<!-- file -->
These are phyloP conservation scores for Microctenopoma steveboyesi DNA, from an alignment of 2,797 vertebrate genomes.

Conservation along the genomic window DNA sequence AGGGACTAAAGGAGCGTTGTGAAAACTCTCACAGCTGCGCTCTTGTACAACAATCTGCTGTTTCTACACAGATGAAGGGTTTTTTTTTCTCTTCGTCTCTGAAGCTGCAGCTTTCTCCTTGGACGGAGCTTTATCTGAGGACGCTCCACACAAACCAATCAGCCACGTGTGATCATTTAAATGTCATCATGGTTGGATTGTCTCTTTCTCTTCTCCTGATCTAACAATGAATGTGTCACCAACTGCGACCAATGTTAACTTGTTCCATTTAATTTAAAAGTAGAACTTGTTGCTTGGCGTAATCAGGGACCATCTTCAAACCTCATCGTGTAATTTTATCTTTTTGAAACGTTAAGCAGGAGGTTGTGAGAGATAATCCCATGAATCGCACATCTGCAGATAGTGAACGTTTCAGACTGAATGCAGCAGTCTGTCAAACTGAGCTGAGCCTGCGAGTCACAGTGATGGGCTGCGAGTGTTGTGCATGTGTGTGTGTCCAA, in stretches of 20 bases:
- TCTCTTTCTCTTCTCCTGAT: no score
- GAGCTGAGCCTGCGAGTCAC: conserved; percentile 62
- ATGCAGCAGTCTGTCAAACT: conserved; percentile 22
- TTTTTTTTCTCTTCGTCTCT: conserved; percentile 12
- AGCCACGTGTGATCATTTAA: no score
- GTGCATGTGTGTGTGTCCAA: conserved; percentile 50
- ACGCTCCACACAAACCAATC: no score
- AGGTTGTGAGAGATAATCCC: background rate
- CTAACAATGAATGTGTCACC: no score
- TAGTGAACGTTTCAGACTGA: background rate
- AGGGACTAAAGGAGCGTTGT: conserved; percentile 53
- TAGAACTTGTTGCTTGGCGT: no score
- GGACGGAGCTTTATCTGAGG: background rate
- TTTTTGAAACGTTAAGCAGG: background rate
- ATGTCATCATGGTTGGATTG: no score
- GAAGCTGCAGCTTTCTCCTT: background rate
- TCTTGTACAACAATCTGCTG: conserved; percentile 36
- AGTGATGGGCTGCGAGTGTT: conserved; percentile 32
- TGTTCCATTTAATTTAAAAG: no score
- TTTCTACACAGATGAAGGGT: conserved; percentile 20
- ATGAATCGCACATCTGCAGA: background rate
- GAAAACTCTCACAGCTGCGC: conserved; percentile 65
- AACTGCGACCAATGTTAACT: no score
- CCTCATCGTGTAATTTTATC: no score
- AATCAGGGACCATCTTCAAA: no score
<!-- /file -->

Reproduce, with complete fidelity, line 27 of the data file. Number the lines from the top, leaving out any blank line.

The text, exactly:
- AATCAGGGACCATCTTCAAA: no score